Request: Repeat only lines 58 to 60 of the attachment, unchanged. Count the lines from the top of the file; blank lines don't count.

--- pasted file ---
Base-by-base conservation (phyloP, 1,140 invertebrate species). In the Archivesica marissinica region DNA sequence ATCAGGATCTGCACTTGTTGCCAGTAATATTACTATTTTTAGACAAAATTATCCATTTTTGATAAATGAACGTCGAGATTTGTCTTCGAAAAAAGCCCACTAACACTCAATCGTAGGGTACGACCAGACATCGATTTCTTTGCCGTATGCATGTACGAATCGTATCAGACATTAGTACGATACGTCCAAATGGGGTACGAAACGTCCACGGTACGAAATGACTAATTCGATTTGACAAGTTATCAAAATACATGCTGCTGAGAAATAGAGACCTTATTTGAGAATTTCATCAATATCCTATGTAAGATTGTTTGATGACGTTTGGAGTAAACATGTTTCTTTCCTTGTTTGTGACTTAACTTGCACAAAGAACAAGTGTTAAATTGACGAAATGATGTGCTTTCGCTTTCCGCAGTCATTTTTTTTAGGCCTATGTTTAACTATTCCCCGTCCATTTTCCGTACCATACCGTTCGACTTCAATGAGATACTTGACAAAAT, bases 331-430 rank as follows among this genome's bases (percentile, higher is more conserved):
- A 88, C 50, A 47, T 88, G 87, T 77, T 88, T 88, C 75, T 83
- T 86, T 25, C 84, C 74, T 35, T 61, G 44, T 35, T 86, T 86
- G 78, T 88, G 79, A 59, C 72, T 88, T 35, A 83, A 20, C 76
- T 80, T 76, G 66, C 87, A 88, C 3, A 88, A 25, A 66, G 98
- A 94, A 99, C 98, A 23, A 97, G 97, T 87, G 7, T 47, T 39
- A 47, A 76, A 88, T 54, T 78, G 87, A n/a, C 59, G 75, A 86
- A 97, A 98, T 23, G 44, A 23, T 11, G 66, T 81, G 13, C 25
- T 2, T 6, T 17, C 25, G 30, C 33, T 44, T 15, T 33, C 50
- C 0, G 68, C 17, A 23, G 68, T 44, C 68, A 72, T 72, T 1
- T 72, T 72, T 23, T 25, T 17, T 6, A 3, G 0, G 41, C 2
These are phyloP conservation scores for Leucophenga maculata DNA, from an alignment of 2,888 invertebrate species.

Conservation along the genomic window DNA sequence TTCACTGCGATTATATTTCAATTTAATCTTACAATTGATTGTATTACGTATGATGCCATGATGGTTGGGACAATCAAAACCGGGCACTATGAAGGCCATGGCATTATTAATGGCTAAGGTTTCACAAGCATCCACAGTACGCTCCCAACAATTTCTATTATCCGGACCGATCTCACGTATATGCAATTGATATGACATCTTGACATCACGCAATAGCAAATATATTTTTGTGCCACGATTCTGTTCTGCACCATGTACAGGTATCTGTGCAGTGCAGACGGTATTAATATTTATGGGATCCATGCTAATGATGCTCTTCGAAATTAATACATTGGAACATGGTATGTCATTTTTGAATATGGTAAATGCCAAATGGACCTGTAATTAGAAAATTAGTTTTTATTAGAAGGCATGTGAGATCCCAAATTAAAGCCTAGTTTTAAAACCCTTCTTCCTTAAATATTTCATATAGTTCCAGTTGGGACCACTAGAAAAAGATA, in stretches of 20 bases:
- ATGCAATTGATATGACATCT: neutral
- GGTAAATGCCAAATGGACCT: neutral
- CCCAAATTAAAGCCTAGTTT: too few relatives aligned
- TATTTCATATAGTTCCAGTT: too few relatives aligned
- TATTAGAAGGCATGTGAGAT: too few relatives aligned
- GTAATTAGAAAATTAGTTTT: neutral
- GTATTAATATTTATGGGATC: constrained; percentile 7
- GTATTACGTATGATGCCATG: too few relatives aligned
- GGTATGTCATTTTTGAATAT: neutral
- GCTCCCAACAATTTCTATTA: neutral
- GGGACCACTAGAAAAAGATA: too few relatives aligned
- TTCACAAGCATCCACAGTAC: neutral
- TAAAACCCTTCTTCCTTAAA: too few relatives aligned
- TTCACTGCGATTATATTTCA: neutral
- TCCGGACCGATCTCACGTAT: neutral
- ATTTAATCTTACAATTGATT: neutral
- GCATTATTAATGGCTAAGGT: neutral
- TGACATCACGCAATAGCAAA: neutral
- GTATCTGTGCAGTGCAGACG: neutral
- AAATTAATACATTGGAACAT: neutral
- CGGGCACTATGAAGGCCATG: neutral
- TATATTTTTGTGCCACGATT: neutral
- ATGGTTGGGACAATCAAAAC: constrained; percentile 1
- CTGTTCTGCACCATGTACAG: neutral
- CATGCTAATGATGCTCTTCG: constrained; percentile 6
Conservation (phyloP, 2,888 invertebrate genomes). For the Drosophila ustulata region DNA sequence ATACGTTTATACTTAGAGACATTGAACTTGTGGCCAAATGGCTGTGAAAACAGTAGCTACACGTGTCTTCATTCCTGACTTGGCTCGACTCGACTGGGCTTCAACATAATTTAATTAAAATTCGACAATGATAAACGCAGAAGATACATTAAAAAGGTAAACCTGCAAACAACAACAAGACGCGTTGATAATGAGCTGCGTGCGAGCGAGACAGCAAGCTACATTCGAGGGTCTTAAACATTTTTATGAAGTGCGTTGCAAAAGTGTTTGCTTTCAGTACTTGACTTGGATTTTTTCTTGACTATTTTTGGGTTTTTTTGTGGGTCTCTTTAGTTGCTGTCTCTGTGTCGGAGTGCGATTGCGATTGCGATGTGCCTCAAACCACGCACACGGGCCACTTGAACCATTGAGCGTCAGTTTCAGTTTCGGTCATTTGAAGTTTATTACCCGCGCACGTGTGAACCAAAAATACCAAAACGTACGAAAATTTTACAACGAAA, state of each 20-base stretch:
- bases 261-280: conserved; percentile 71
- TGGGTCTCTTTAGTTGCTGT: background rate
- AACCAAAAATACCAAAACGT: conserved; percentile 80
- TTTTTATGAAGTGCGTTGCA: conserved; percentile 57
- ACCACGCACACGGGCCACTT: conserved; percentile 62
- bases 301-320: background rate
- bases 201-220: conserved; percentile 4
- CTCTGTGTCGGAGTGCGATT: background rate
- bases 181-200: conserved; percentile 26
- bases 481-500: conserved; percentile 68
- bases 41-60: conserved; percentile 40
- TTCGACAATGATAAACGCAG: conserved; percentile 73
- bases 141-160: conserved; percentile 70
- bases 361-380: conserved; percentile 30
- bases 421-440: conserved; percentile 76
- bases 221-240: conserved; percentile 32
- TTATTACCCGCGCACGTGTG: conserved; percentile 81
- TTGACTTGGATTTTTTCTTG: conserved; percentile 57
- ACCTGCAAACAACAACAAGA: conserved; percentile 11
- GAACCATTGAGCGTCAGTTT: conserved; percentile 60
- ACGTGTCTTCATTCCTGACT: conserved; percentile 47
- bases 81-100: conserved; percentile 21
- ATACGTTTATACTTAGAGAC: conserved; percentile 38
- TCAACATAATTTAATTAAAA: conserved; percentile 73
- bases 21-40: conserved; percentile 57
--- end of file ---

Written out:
- ACCTGCAAACAACAACAAGA: conserved; percentile 11
- GAACCATTGAGCGTCAGTTT: conserved; percentile 60
- ACGTGTCTTCATTCCTGACT: conserved; percentile 47